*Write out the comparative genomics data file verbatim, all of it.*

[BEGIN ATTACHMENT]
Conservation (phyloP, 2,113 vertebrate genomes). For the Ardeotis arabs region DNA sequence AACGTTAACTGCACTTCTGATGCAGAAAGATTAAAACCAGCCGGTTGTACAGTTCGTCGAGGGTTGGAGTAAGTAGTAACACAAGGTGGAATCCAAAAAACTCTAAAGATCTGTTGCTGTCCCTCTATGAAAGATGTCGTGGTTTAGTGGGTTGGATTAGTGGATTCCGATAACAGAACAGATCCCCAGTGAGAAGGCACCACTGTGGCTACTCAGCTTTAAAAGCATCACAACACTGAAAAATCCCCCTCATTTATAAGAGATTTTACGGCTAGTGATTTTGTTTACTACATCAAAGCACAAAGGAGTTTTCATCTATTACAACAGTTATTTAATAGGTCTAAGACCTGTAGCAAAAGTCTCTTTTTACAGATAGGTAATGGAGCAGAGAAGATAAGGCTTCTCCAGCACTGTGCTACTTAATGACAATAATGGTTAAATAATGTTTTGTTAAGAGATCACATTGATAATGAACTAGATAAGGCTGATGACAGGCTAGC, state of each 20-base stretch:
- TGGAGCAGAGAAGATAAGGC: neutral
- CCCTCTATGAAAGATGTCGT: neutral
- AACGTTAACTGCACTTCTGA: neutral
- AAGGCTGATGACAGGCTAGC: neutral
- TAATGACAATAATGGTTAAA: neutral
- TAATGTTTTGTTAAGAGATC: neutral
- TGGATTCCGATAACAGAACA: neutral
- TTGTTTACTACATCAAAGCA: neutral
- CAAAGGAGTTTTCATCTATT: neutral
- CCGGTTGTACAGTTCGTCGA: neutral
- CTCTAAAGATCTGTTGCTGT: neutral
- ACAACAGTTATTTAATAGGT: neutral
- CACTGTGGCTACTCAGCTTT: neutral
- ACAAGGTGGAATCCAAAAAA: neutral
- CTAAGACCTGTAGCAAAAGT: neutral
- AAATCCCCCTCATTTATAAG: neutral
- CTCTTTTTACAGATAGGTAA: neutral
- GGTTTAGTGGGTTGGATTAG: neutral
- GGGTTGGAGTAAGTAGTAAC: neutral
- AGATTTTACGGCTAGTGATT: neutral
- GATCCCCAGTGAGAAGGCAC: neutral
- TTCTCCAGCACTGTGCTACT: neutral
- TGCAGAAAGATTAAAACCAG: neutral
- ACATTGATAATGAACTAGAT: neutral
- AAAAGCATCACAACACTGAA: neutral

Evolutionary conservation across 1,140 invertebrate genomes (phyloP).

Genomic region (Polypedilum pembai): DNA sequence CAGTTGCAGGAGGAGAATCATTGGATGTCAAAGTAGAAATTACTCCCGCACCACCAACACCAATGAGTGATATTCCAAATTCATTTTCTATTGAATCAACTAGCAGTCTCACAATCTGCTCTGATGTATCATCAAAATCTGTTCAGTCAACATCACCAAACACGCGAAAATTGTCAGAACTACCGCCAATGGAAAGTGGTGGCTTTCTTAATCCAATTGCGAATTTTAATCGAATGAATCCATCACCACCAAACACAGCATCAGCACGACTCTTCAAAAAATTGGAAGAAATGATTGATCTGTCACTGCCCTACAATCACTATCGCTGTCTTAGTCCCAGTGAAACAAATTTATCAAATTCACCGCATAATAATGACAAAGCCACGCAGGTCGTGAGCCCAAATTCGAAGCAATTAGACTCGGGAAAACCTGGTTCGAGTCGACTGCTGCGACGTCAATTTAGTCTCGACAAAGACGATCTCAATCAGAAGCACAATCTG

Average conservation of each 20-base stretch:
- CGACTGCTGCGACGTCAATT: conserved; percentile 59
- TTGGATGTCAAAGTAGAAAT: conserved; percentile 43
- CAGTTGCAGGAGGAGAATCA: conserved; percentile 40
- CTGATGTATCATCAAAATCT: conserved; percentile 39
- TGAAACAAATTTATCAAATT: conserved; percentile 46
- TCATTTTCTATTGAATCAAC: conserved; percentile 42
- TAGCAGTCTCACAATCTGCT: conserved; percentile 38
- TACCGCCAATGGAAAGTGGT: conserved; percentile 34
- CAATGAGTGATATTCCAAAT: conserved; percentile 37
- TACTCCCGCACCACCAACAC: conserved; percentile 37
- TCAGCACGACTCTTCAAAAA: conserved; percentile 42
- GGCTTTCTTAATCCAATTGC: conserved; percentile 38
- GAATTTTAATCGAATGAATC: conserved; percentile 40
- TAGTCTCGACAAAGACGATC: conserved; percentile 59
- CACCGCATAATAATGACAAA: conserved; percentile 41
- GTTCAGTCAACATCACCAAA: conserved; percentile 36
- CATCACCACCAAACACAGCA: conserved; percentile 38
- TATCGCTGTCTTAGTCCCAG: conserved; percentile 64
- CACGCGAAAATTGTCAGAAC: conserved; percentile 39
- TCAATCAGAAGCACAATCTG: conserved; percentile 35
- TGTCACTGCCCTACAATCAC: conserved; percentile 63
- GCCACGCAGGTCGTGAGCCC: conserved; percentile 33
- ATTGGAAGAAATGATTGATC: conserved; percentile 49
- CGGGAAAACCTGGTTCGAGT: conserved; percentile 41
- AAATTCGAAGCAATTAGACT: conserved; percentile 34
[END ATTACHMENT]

Conservation (phyloP, 2,113 vertebrate genomes). For the Ardeotis arabs region DNA sequence AACGTTAACTGCACTTCTGATGCAGAAAGATTAAAACCAGCCGGTTGTACAGTTCGTCGAGGGTTGGAGTAAGTAGTAACACAAGGTGGAATCCAAAAAACTCTAAAGATCTGTTGCTGTCCCTCTATGAAAGATGTCGTGGTTTAGTGGGTTGGATTAGTGGATTCCGATAACAGAACAGATCCCCAGTGAGAAGGCACCACTGTGGCTACTCAGCTTTAAAAGCATCACAACACTGAAAAATCCCCCTCATTTATAAGAGATTTTACGGCTAGTGATTTTGTTTACTACATCAAAGCACAAAGGAGTTTTCATCTATTACAACAGTTATTTAATAGGTCTAAGACCTGTAGCAAAAGTCTCTTTTTACAGATAGGTAATGGAGCAGAGAAGATAAGGCTTCTCCAGCACTGTGCTACTTAATGACAATAATGGTTAAATAATGTTTTGTTAAGAGATCACATTGATAATGAACTAGATAAGGCTGATGACAGGCTAGC, state of each 20-base stretch:
- TGGAGCAGAGAAGATAAGGC: neutral
- CCCTCTATGAAAGATGTCGT: neutral
- AACGTTAACTGCACTTCTGA: neutral
- AAGGCTGATGACAGGCTAGC: neutral
- TAATGACAATAATGGTTAAA: neutral
- TAATGTTTTGTTAAGAGATC: neutral
- TGGATTCCGATAACAGAACA: neutral
- TTGTTTACTACATCAAAGCA: neutral
- CAAAGGAGTTTTCATCTATT: neutral
- CCGGTTGTACAGTTCGTCGA: neutral
- CTCTAAAGATCTGTTGCTGT: neutral
- ACAACAGTTATTTAATAGGT: neutral
- CACTGTGGCTACTCAGCTTT: neutral
- ACAAGGTGGAATCCAAAAAA: neutral
- CTAAGACCTGTAGCAAAAGT: neutral
- AAATCCCCCTCATTTATAAG: neutral
- CTCTTTTTACAGATAGGTAA: neutral
- GGTTTAGTGGGTTGGATTAG: neutral
- GGGTTGGAGTAAGTAGTAAC: neutral
- AGATTTTACGGCTAGTGATT: neutral
- GATCCCCAGTGAGAAGGCAC: neutral
- TTCTCCAGCACTGTGCTACT: neutral
- TGCAGAAAGATTAAAACCAG: neutral
- ACATTGATAATGAACTAGAT: neutral
- AAAAGCATCACAACACTGAA: neutral

Evolutionary conservation across 1,140 invertebrate genomes (phyloP).

Genomic region (Polypedilum pembai): DNA sequence CAGTTGCAGGAGGAGAATCATTGGATGTCAAAGTAGAAATTACTCCCGCACCACCAACACCAATGAGTGATATTCCAAATTCATTTTCTATTGAATCAACTAGCAGTCTCACAATCTGCTCTGATGTATCATCAAAATCTGTTCAGTCAACATCACCAAACACGCGAAAATTGTCAGAACTACCGCCAATGGAAAGTGGTGGCTTTCTTAATCCAATTGCGAATTTTAATCGAATGAATCCATCACCACCAAACACAGCATCAGCACGACTCTTCAAAAAATTGGAAGAAATGATTGATCTGTCACTGCCCTACAATCACTATCGCTGTCTTAGTCCCAGTGAAACAAATTTATCAAATTCACCGCATAATAATGACAAAGCCACGCAGGTCGTGAGCCCAAATTCGAAGCAATTAGACTCGGGAAAACCTGGTTCGAGTCGACTGCTGCGACGTCAATTTAGTCTCGACAAAGACGATCTCAATCAGAAGCACAATCTG

Average conservation of each 20-base stretch:
- CGACTGCTGCGACGTCAATT: conserved; percentile 59
- TTGGATGTCAAAGTAGAAAT: conserved; percentile 43
- CAGTTGCAGGAGGAGAATCA: conserved; percentile 40
- CTGATGTATCATCAAAATCT: conserved; percentile 39
- TGAAACAAATTTATCAAATT: conserved; percentile 46
- TCATTTTCTATTGAATCAAC: conserved; percentile 42
- TAGCAGTCTCACAATCTGCT: conserved; percentile 38
- TACCGCCAATGGAAAGTGGT: conserved; percentile 34
- CAATGAGTGATATTCCAAAT: conserved; percentile 37
- TACTCCCGCACCACCAACAC: conserved; percentile 37
- TCAGCACGACTCTTCAAAAA: conserved; percentile 42
- GGCTTTCTTAATCCAATTGC: conserved; percentile 38
- GAATTTTAATCGAATGAATC: conserved; percentile 40
- TAGTCTCGACAAAGACGATC: conserved; percentile 59
- CACCGCATAATAATGACAAA: conserved; percentile 41
- GTTCAGTCAACATCACCAAA: conserved; percentile 36
- CATCACCACCAAACACAGCA: conserved; percentile 38
- TATCGCTGTCTTAGTCCCAG: conserved; percentile 64
- CACGCGAAAATTGTCAGAAC: conserved; percentile 39
- TCAATCAGAAGCACAATCTG: conserved; percentile 35
- TGTCACTGCCCTACAATCAC: conserved; percentile 63
- GCCACGCAGGTCGTGAGCCC: conserved; percentile 33
- ATTGGAAGAAATGATTGATC: conserved; percentile 49
- CGGGAAAACCTGGTTCGAGT: conserved; percentile 41
- AAATTCGAAGCAATTAGACT: conserved; percentile 34